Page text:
In Response to Orlando: Moving Towards Compassion

“Compassion asks us to go where it hurts, to enter into the places of pain, to share in brokenness, fear, confusion, and anguish. Compassion challenges us to cry out with those in misery, to mourn with those who are lonely, to weep with those in tears. Compassion requires us to be weak with the weak, vulnerable with the vulnerable, and powerless with the powerless. Compassion means full immersion in the condition of being human.” – Henri Nouwen

I woke up yesterday to the news that the first city I have really ever felt able to call “home” had just experienced the U.S.’ worst shooting in its history. This shooting took place within a local gay club around 2AM, and it is hard not to assume homophobic intent. At this moment, fifty people have been reported dead with many others critically injured.

This attack hit me close to home in more ways than one—both in my home, Orlando, and against a large portion of sexual minorities. And, right now, I struggle to put into words the anger and sadness I have felt pulsating through my veins over the last day.

I have wanted to lambaste people sharing their political opinions and have hypocritically wanted to post my own. I have wanted to shame those who have attempted to use this tragedy for their own purposes and agendas and in some ways have myself. And yet I find that in the festering of these desires for vengeance, I have avoided the opportunity to enter into lament and suffering. I have escaped the opportunity to bring my griefs to God or enter into the griefs of others.

Right now it is easy for many of us to look for someone or something to blame. For some of us, we will look at guns, at religion, or at a lack of tolerance to cast our blame. For others of us, we will look at mental illness, at a foreign military threat, or a lack of self-protection. And I agree, we must begin to sort through the poisons of the world that are bringing such damage. Looking for a cause is not bad. However, I plead, right now, in these moments, we must not be like the friends of Job who sought an explanation for his sufferings while he was suffering. Right now, we must enter into the “house of lament” and the places of human suffering and vulnerability, ceasing for a moment to point to a problem or solution.

We are so quick to want to escape suffering that we often escape the very ones actually suffering.

Again, the desire to find the cure to end suffering is not a bad desire. But we must not miss those who are suffering. Like Jesus casting his eyes on the widow at Nain who had just lost her beloved son, he had compassion and moved towards her. We must seek to emulate Jesus in times like these. We must move in compassion towards those who are vulnerable and grieving and not be afraid to sit in the aches of loss and oppression. I am not claiming this to be an easy thing either. There is perhaps nothing more difficult than moving towards someone who is grieving because real compassion makes that grief our own.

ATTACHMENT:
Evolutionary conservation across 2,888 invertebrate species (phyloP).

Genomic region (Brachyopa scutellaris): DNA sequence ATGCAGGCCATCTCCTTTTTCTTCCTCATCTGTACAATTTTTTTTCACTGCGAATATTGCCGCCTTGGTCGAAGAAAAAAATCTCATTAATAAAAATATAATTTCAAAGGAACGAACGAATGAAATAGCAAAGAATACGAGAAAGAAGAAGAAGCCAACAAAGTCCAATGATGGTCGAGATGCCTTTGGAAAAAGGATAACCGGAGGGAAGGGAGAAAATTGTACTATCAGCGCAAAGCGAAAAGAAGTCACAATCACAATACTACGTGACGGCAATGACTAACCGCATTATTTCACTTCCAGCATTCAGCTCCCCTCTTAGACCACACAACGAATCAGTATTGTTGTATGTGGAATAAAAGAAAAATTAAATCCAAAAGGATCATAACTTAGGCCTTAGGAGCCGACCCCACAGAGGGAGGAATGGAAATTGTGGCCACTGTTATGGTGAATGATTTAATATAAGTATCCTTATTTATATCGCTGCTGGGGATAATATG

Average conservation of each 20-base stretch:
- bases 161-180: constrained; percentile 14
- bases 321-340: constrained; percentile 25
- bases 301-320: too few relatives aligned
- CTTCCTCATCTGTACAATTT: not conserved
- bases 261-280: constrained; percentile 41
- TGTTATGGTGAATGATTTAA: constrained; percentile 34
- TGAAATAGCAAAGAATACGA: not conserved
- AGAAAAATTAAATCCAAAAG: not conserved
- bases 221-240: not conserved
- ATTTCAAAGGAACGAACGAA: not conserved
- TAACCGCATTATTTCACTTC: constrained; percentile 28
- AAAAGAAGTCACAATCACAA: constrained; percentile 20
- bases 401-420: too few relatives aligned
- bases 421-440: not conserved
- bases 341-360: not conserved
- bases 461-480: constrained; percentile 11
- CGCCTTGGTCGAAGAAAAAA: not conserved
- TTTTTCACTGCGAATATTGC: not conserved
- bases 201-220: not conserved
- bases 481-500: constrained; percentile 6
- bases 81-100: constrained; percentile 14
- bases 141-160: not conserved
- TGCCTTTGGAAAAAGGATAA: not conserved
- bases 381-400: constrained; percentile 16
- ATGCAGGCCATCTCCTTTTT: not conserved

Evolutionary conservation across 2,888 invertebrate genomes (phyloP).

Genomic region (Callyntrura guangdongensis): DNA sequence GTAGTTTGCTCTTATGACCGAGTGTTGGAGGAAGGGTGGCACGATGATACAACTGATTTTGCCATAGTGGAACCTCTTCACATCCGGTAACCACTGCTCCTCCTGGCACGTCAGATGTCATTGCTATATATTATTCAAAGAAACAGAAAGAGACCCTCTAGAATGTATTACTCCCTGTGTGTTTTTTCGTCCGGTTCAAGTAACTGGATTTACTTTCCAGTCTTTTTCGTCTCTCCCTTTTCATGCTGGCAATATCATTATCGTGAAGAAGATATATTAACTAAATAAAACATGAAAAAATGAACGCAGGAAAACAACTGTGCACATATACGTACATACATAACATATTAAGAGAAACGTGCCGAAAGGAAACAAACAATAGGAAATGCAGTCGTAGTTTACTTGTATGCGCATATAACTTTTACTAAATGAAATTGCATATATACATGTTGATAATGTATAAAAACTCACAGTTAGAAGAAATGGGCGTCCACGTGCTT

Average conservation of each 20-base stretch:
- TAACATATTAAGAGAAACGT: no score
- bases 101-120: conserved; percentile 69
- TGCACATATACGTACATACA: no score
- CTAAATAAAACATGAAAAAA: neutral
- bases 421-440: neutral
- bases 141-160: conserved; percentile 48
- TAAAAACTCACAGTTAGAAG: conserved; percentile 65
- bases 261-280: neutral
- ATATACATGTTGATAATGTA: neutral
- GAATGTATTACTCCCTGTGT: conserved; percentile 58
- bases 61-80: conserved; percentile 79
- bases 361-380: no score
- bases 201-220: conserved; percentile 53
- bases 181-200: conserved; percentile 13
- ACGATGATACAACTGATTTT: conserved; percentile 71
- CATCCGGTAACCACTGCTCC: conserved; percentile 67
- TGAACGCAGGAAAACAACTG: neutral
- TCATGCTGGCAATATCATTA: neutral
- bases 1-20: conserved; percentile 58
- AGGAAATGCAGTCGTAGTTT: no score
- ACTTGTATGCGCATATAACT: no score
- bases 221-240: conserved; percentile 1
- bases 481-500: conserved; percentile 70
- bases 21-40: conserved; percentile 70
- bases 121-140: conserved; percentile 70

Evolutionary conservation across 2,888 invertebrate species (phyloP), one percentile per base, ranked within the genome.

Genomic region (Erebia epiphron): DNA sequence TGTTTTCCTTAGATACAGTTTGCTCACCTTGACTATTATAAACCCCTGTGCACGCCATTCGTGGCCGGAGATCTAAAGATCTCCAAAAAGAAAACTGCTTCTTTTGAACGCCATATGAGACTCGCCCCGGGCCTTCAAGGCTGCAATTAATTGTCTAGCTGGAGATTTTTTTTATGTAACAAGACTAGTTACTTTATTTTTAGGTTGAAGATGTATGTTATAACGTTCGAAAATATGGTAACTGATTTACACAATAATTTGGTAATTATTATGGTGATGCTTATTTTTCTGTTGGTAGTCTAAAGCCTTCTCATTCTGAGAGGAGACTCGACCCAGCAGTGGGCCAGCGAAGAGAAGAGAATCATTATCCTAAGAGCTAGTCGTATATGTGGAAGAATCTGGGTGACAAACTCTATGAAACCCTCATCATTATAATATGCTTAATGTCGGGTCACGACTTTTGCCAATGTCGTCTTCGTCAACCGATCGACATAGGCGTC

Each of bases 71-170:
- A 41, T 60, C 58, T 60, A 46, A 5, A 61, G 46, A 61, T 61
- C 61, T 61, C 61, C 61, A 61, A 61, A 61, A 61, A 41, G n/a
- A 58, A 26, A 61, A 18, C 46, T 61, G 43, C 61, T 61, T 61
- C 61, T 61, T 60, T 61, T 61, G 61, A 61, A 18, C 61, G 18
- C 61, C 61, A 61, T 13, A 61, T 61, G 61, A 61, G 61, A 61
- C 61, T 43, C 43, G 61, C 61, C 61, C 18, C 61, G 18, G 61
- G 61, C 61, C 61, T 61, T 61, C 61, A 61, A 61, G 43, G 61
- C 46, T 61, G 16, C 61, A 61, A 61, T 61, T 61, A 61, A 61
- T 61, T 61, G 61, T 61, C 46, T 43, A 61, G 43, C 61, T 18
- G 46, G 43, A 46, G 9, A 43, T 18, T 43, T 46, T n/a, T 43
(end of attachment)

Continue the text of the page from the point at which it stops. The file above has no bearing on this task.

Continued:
We must not let our own political opinions and social presuppositions dictate who gets shown compassion. Like the Good Samaritan, we must look past these things so we can begin standing next to and up for those who are oppressed, bloodied, beaten, and grieving. And right now, that is the LGBTQ+ community and the families of those who were lost.

So friends, I ask you, instead of looking right now for someone or something to blame, go hug and cry with your gay neighbor or friend, go to an LGBTQ+ Vigil, go give blood, use your finances to give, read through a few Psalms of lament and cry out to God over the injustice and evil in this world, do something to enter into the sorrow rather than avoid it.

And for those of you who are hurting right now whether directly or indirectly from the tragedy, my heart hurts for you most. I hope and pray that you have friends who are moving towards you and are hurting with you. I pray the Church offers you its tears, time, and possessions. And you, of all people right now, have the power to emulate the tenderness, mercy, holy anger, and sorrow of Jesus to the surrounding world and to those perpetrators of evil and injustice.  And you of all people are not alone.

King Jesus, you are the one who has shown us the utmost compassion in coming to us in our suffering, you are the one who was not shown compassion in your suffering, and you are the one who is bringing an ultimate end to the evil in this world.

To you I plead…come quickly. 

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